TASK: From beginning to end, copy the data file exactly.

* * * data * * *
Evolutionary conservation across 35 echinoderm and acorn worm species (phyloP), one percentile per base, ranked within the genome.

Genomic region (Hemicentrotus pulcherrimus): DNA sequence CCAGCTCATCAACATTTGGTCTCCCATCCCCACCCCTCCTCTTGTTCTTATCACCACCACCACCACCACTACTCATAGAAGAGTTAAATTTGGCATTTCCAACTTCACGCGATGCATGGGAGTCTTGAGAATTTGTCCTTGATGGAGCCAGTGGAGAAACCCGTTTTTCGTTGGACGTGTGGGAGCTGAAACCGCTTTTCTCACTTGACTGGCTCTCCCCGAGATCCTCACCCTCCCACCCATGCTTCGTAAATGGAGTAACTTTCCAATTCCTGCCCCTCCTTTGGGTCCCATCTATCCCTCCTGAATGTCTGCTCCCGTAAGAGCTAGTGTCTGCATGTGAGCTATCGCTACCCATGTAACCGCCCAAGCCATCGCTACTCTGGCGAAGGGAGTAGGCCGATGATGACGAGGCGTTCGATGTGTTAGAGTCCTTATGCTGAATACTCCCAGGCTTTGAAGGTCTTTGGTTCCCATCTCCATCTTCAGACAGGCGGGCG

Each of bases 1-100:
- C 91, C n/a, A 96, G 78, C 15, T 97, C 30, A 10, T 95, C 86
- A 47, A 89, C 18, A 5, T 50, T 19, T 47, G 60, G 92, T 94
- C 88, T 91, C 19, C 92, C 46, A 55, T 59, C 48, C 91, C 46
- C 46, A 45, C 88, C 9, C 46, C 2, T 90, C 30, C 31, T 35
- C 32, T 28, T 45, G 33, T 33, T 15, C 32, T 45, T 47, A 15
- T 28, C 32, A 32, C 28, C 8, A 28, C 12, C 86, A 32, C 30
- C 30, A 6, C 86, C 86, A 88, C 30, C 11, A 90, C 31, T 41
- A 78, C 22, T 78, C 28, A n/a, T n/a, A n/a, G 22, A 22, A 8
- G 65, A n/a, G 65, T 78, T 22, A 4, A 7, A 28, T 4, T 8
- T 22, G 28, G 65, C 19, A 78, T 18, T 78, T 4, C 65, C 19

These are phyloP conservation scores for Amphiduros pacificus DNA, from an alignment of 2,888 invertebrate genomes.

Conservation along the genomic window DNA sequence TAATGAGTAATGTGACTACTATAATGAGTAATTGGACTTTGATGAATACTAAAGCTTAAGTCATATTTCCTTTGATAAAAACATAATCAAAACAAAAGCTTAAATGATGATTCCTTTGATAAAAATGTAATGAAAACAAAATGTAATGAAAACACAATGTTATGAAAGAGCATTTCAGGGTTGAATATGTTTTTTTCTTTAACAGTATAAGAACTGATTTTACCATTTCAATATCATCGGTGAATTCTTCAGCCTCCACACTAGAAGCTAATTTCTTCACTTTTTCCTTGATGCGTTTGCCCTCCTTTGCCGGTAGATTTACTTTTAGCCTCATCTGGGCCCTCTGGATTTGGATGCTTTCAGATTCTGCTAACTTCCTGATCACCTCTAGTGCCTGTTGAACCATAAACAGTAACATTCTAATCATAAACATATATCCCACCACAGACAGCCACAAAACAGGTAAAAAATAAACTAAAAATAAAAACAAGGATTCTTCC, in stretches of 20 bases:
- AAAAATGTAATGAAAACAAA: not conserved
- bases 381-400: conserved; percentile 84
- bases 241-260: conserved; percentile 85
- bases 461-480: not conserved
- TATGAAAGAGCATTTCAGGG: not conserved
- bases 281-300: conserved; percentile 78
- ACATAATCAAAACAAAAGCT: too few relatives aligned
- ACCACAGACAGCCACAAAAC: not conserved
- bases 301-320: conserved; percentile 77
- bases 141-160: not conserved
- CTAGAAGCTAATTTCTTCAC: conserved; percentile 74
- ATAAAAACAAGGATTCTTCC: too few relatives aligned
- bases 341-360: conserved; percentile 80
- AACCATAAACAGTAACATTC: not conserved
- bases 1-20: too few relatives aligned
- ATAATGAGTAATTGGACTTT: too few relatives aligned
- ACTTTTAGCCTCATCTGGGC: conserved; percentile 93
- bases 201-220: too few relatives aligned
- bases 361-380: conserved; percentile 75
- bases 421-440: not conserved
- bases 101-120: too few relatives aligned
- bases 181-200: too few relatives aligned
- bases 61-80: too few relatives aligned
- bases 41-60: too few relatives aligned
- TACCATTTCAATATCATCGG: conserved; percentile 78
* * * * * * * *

Evolutionary conservation across 35 echinoderm and acorn worm species (phyloP), one percentile per base, ranked within the genome.

Genomic region (Hemicentrotus pulcherrimus): DNA sequence CCAGCTCATCAACATTTGGTCTCCCATCCCCACCCCTCCTCTTGTTCTTATCACCACCACCACCACCACTACTCATAGAAGAGTTAAATTTGGCATTTCCAACTTCACGCGATGCATGGGAGTCTTGAGAATTTGTCCTTGATGGAGCCAGTGGAGAAACCCGTTTTTCGTTGGACGTGTGGGAGCTGAAACCGCTTTTCTCACTTGACTGGCTCTCCCCGAGATCCTCACCCTCCCACCCATGCTTCGTAAATGGAGTAACTTTCCAATTCCTGCCCCTCCTTTGGGTCCCATCTATCCCTCCTGAATGTCTGCTCCCGTAAGAGCTAGTGTCTGCATGTGAGCTATCGCTACCCATGTAACCGCCCAAGCCATCGCTACTCTGGCGAAGGGAGTAGGCCGATGATGACGAGGCGTTCGATGTGTTAGAGTCCTTATGCTGAATACTCCCAGGCTTTGAAGGTCTTTGGTTCCCATCTCCATCTTCAGACAGGCGGGCG

Each of bases 1-100:
- C 91, C n/a, A 96, G 78, C 15, T 97, C 30, A 10, T 95, C 86
- A 47, A 89, C 18, A 5, T 50, T 19, T 47, G 60, G 92, T 94
- C 88, T 91, C 19, C 92, C 46, A 55, T 59, C 48, C 91, C 46
- C 46, A 45, C 88, C 9, C 46, C 2, T 90, C 30, C 31, T 35
- C 32, T 28, T 45, G 33, T 33, T 15, C 32, T 45, T 47, A 15
- T 28, C 32, A 32, C 28, C 8, A 28, C 12, C 86, A 32, C 30
- C 30, A 6, C 86, C 86, A 88, C 30, C 11, A 90, C 31, T 41
- A 78, C 22, T 78, C 28, A n/a, T n/a, A n/a, G 22, A 22, A 8
- G 65, A n/a, G 65, T 78, T 22, A 4, A 7, A 28, T 4, T 8
- T 22, G 28, G 65, C 19, A 78, T 18, T 78, T 4, C 65, C 19

These are phyloP conservation scores for Amphiduros pacificus DNA, from an alignment of 2,888 invertebrate genomes.

Conservation along the genomic window DNA sequence TAATGAGTAATGTGACTACTATAATGAGTAATTGGACTTTGATGAATACTAAAGCTTAAGTCATATTTCCTTTGATAAAAACATAATCAAAACAAAAGCTTAAATGATGATTCCTTTGATAAAAATGTAATGAAAACAAAATGTAATGAAAACACAATGTTATGAAAGAGCATTTCAGGGTTGAATATGTTTTTTTCTTTAACAGTATAAGAACTGATTTTACCATTTCAATATCATCGGTGAATTCTTCAGCCTCCACACTAGAAGCTAATTTCTTCACTTTTTCCTTGATGCGTTTGCCCTCCTTTGCCGGTAGATTTACTTTTAGCCTCATCTGGGCCCTCTGGATTTGGATGCTTTCAGATTCTGCTAACTTCCTGATCACCTCTAGTGCCTGTTGAACCATAAACAGTAACATTCTAATCATAAACATATATCCCACCACAGACAGCCACAAAACAGGTAAAAAATAAACTAAAAATAAAAACAAGGATTCTTCC, in stretches of 20 bases:
- AAAAATGTAATGAAAACAAA: not conserved
- bases 381-400: conserved; percentile 84
- bases 241-260: conserved; percentile 85
- bases 461-480: not conserved
- TATGAAAGAGCATTTCAGGG: not conserved
- bases 281-300: conserved; percentile 78
- ACATAATCAAAACAAAAGCT: too few relatives aligned
- ACCACAGACAGCCACAAAAC: not conserved
- bases 301-320: conserved; percentile 77
- bases 141-160: not conserved
- CTAGAAGCTAATTTCTTCAC: conserved; percentile 74
- ATAAAAACAAGGATTCTTCC: too few relatives aligned
- bases 341-360: conserved; percentile 80
- AACCATAAACAGTAACATTC: not conserved
- bases 1-20: too few relatives aligned
- ATAATGAGTAATTGGACTTT: too few relatives aligned
- ACTTTTAGCCTCATCTGGGC: conserved; percentile 93
- bases 201-220: too few relatives aligned
- bases 361-380: conserved; percentile 75
- bases 421-440: not conserved
- bases 101-120: too few relatives aligned
- bases 181-200: too few relatives aligned
- bases 61-80: too few relatives aligned
- bases 41-60: too few relatives aligned
- TACCATTTCAATATCATCGG: conserved; percentile 78